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LOS ANGELES (Reuters) - Fossils from the smallest dinosaur found in North America, a fleet-footed species only 28 inches long and weighing less than a rabbit, have gone on public display for the first time at a Los Angeles museum.
The bones were discovered in western Colorado in the late 1970s but only recently identified and named Fruitadens haagarorum by an international team of scientists.
The fossils represent the skulls, vertebrae, arms and legs of four individual dinosaurs and are housed at the Natural History Museum of Los Angeles County, which put them on display on Tuesday.
"We're really testing the limits of body size among dinosaurs," Luis Chiappe, director of the museum's Dinosaur Institute, told Reuters in an interview.
"Here's an animal that is estimated to have weighed about two pounds (0.91 kg) when it was full grown," he said. "So this is a really tiny dinosaur. It is the smallest known dinosaur from North America and one of the smallest dinosaurs ever."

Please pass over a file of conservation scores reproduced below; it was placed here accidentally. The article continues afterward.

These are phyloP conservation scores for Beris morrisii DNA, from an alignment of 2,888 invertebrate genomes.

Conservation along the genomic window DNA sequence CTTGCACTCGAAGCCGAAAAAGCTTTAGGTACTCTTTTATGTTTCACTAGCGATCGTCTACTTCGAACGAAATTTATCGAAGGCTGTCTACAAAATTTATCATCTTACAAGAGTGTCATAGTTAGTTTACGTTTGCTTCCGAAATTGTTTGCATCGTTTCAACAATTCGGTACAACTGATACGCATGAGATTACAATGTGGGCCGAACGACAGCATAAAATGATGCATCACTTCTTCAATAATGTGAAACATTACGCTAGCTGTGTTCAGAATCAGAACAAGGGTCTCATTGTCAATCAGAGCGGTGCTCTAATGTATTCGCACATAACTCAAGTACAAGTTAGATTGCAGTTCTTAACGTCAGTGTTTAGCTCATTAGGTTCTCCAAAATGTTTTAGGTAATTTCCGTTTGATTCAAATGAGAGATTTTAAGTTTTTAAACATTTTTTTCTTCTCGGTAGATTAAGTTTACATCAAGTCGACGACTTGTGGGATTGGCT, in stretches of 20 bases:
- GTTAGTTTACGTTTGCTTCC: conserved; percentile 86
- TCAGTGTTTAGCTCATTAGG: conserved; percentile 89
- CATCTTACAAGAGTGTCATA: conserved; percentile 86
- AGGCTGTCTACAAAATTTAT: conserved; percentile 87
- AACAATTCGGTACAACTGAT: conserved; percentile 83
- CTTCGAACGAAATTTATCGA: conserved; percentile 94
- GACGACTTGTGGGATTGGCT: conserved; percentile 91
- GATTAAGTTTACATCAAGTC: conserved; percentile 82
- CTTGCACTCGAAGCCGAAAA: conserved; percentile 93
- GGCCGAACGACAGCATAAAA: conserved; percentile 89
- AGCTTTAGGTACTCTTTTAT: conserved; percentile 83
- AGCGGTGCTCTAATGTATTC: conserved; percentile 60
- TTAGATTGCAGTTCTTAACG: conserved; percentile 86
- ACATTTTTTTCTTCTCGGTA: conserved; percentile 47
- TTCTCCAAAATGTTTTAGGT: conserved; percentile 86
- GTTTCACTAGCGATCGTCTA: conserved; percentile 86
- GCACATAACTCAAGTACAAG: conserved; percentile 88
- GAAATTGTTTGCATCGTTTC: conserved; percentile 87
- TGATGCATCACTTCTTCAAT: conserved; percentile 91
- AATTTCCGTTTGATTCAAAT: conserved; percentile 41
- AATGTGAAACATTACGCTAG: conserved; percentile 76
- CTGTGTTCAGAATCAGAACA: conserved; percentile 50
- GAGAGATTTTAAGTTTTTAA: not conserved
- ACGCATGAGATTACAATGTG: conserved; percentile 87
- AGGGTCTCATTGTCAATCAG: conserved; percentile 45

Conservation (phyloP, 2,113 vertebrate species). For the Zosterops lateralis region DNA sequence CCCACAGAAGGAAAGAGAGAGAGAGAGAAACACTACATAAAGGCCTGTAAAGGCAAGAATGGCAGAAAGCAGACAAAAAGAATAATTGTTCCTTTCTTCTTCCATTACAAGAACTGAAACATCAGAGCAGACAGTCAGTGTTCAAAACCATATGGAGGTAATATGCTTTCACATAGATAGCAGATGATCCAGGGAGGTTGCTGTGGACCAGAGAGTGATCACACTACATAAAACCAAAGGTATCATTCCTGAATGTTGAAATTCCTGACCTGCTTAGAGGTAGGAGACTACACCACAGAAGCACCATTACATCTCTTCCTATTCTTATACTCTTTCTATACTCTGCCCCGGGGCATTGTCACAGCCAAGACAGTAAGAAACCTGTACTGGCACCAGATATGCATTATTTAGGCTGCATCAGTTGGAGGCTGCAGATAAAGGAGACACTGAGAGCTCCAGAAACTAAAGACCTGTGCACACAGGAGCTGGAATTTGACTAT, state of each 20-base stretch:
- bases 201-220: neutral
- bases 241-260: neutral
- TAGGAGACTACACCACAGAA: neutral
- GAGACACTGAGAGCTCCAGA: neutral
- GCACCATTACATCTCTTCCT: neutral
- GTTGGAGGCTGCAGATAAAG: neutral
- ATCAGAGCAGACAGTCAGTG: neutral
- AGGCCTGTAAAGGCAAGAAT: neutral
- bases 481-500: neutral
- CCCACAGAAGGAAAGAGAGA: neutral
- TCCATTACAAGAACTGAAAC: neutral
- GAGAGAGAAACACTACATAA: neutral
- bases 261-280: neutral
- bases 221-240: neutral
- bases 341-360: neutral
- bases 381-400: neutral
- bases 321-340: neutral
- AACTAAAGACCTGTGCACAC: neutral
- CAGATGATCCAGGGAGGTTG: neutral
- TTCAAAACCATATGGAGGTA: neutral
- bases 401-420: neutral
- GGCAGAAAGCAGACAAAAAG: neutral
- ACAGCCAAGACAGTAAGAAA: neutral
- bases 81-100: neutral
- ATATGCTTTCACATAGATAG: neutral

Scientists say Fruitadens haagarorum lived about 150 million years ago, during the Late Jurassic period, probably darting between the legs of much larger dinosaurs such as Brachiosaurus, Allosaurus and Torvosaurus.
Unusual details in the skull, including a canine-like tooth at the front of the lower jaw and leaf-shaped teeth in the cheek region, along with the small body size, suggests it ate both plants and animals.
That would make Fruitadens haagarorum one of the latest surviving members of a group of dinosaurs called heterodontosaurids.
"We believe that that may be the secret for the very long life that this group of dinosaurs had," Chiappe said.
"They were in existence for about 100 million years and that's a very long time," he said. "Perhaps the fact that the later members of the group were generalists, they were not highly specialized in any particular niche, perhaps that gave them an edge and allowed them to live for so long as a group."
Chiappe said a species of dinosaur that lived in China and was thought to be closely related to the origin of birds may have been smaller than Fruitadens haagarorum but studies had not been conclusive.
Editing by Jill Serjeant and John O'Callaghan